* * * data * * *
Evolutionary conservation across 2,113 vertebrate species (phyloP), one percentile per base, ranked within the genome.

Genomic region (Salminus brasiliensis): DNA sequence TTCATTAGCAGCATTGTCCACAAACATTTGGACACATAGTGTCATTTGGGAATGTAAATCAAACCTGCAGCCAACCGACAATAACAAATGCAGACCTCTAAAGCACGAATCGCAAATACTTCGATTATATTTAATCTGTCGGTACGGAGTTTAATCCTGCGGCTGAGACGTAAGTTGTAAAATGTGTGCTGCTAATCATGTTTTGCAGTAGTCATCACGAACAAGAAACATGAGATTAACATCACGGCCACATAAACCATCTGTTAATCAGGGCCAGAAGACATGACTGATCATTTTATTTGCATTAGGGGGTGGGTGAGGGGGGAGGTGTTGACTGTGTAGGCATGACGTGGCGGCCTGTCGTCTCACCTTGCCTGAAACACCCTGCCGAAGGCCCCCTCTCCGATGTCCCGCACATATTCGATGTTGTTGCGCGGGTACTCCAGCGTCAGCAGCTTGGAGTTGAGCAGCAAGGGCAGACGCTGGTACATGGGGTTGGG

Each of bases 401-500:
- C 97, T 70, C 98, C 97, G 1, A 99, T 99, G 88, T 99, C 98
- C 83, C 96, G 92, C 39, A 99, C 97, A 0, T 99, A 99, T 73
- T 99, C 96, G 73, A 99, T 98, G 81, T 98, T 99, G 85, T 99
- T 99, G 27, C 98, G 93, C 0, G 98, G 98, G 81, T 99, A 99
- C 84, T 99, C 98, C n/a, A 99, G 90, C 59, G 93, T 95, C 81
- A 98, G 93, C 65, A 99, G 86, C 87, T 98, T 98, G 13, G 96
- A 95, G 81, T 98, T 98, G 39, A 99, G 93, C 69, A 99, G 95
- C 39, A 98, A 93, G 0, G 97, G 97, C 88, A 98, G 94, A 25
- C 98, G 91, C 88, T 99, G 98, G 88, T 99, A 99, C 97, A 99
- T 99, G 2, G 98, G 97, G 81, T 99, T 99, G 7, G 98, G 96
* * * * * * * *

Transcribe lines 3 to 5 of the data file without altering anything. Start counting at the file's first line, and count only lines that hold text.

Each of bases 401-500:
- C 97, T 70, C 98, C 97, G 1, A 99, T 99, G 88, T 99, C 98
- C 83, C 96, G 92, C 39, A 99, C 97, A 0, T 99, A 99, T 73